# Debugging C/C++ on the robot ¶

This section gives you some hints about debugging methods and  gdb  usage on the robot.

Note

A first approach when developing NAOqi modules is to build it as a remote module , using the debugger already installed on the host computer.

The second step is cross-compiling this module for the robot using the cross-toolchain.

Warning

The followings intends to provide help in case of cross-compilation .

However, the usage of  gdb  remains most of all the same.

For further information about  gdb  , please refer to the  gdb  manual: http://www.gnu.org/software/gdb/documentation/ , or run  help  inside gdb.

Note

All the tools used for debugging are already installed on the robot or provided by the cross-toolchain .

## Starting gdb ¶

There are two ways of debugging some C/C++ binaries on your robot.

You can run the debugger either:

• locally (i.e. only running  gdb  on the robot) or
• remotely (i.e. running  gdbserver  on the robot and  gdb  on the host computer).

Note

Those debugging methods explained hereafter imply that the cross-compiled binaries have been sent on the robot before being run .

Warning

Cross-compiled binaries must be run on the robot .

Any attempt of execution on another system is a misunderstanding of the cross-compilation.

• in the best case: no execution at all;
• in the worst case: an execution complaining about weird and incomprehensible warnings or errors.

### Running debugger locally on the robot ¶

Warning

Make sure you have built the module enabling the debug symbols (this is the default behavior when using the cross-toolchain ).

On the robot, just run:



$gdb naoqi-bin  Then, execute any  gdb  commands you want. For further details, see Using gdb . ### Running debugger remotely ¶ Warning Currently, this is only available on Linux host . Note All the tools used for debugging are already installed on the robot or provided by the cross-toolchain . Assuming the host computer, from which you are working, has  192.168.0.2  as IP address, and  192.168.0.10  is the one of the robot: 1. On the robot: $ gdbserver 192.168.0.2:2345 naoqi-bin [args]



 2345  is the port number to use (this is just an example).

2. On the host computer:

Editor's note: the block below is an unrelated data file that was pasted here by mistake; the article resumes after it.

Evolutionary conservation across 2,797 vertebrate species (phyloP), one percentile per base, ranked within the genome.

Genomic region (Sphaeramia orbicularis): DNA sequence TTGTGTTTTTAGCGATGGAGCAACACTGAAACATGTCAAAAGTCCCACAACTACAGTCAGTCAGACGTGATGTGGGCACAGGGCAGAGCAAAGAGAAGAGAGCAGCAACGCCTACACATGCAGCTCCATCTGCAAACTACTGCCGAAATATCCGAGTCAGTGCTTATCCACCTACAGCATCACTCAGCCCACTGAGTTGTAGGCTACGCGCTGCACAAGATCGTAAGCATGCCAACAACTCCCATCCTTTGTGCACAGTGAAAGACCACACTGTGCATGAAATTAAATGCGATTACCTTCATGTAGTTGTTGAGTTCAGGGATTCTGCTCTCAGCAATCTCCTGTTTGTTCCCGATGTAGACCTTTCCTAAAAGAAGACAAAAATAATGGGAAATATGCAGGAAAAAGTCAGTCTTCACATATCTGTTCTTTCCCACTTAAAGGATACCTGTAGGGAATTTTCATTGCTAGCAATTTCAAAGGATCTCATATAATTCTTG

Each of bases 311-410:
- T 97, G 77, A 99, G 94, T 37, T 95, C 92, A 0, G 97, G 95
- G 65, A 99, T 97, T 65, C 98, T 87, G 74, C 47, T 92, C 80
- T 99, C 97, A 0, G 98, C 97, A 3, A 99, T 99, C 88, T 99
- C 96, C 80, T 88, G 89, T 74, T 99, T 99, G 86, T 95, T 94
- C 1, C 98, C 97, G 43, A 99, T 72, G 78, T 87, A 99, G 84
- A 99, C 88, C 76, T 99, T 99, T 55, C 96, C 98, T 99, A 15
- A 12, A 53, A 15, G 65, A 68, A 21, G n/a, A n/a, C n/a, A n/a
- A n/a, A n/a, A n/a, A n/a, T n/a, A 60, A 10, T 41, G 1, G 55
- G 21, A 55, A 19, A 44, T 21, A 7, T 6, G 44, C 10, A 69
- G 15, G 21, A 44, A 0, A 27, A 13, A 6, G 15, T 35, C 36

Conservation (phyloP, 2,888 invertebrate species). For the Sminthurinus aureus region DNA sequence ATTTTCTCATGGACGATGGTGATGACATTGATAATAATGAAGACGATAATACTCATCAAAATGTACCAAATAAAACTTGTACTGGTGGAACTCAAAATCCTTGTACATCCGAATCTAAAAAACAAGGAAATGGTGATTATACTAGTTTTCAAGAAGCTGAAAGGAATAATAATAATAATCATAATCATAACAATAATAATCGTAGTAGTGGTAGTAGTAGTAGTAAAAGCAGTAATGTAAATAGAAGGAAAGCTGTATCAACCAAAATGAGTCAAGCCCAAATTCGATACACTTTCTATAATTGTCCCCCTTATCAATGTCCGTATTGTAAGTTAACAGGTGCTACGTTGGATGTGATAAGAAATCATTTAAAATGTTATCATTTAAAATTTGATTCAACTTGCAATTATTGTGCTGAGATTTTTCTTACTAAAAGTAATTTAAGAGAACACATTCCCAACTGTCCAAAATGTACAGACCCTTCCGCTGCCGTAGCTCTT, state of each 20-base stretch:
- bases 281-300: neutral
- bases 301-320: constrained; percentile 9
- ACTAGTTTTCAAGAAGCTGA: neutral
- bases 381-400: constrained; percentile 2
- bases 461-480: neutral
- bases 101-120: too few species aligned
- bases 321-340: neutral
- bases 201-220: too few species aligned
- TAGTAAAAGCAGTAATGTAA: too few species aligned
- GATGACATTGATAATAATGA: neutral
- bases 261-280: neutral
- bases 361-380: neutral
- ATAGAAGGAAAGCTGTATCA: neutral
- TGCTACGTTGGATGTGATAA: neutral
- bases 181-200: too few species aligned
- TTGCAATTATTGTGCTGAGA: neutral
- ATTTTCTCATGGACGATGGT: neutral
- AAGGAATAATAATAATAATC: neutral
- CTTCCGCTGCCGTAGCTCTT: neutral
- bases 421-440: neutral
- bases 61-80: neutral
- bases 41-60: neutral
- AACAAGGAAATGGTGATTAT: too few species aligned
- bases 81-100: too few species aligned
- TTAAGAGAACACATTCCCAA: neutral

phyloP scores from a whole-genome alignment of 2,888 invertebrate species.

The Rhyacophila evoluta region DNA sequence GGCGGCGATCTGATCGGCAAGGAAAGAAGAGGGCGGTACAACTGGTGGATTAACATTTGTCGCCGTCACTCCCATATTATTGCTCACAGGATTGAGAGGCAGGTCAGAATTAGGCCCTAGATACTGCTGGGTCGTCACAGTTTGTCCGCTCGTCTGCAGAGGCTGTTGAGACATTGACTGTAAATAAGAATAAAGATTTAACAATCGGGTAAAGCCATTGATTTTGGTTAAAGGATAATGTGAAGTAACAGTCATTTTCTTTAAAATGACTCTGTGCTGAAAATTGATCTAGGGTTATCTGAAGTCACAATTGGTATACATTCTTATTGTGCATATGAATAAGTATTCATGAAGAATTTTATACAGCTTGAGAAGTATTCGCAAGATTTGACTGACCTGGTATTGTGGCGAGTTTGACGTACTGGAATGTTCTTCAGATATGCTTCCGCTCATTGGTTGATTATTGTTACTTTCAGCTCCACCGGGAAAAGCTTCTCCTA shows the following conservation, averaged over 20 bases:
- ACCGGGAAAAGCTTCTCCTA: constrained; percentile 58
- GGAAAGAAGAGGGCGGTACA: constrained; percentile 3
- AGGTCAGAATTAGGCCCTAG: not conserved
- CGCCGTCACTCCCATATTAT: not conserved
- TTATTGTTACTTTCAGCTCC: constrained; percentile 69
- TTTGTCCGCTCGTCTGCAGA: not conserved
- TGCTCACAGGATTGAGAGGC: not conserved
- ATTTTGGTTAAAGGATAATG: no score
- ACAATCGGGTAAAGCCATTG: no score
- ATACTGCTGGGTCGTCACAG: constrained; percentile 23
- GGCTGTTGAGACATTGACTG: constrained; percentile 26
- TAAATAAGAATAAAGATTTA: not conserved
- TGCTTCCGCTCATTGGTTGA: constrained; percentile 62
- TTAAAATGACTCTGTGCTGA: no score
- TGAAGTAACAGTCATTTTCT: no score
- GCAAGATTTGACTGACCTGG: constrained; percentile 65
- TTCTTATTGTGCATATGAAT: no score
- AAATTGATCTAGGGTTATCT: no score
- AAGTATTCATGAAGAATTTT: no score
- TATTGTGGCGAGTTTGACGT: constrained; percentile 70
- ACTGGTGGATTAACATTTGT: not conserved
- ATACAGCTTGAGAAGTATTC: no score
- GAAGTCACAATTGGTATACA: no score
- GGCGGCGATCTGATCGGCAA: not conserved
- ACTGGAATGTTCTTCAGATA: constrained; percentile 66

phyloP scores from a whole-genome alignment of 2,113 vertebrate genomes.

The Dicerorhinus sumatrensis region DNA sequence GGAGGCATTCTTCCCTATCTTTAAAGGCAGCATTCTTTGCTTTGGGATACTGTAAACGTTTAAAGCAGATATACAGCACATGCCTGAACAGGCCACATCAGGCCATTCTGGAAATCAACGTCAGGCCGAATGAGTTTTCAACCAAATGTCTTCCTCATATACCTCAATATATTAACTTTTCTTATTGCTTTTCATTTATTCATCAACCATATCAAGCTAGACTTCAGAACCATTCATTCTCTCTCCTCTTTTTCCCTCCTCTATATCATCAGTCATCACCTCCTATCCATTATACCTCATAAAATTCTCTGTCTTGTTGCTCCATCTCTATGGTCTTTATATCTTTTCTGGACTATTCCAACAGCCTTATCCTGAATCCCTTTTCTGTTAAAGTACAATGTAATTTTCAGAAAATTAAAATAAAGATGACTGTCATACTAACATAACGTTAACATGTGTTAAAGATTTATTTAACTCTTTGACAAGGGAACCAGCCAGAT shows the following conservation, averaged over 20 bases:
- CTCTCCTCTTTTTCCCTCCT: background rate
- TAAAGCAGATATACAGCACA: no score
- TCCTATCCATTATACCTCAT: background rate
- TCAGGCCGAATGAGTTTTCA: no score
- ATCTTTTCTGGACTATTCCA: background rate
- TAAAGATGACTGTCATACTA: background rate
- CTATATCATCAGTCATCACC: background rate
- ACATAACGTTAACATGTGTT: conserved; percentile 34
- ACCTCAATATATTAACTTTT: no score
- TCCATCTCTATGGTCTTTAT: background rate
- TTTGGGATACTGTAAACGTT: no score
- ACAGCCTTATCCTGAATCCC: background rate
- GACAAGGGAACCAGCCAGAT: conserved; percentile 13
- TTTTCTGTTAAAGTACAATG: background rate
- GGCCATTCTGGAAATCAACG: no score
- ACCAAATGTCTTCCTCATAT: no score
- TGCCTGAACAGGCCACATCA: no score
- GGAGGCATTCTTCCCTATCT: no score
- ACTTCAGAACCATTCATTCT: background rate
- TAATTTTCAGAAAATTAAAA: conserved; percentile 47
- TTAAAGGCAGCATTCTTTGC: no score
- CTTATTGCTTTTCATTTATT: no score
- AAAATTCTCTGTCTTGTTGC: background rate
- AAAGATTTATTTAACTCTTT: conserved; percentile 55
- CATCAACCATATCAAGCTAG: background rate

\$ ~/.local/share/qi/toolchains/*/*-ctc/cross/bin/i686-aldebaran-linux-gnu-gdb naoqi-bin
(gdb) set solib-absolute-prefix /path/to/your/build-directory
(gdb) target remote 192.168.0.10:2345



Then, execute any  gdb  commands you want in the debugger running on the host computer. For further details, see Using gdb .

## Using gdb ¶

The followings only give some basics about  gdb  .

For further information about  gdb  :

### Managing breakpoints ¶



(gdb) break <absolute path of the source file on the host computer>:<line number>



or



(gdb) break <absolute path of the source file on the host computer>:<function name>



Once created, a breakpoint id number is automatically associated.

You can then enable or disable any breakpoints by their id numbers:



(gdb) enable <breakpoint id>
(gdb) disable <breakpoint id>



### Execution inside gdb ¶

Start the program passing some arguments:



(gdb) run <arg1> <arg2>



For  naoqi-bin  , you might want to set a higher context level (refer to NAOqi man page or the qiLog API from libqi ), to do so:



(gdb) run -d -c 7



To pause the execution, just press Ctrl-C , then press C to continue.

To quit  gdb  :



(gdb) quit



### Exploiting breakpoints ¶

Once the program has triggered a breakpoint, it execution is paused.

Then, you can:

• Display the source code around the breakpoint (this requires the sources at the same location on the robot as they are on the host):



(gdb) list


• Display the backtrace:



(gdb) bt


• Move up and down in the backtrace:



(gdb) up
(gdb) down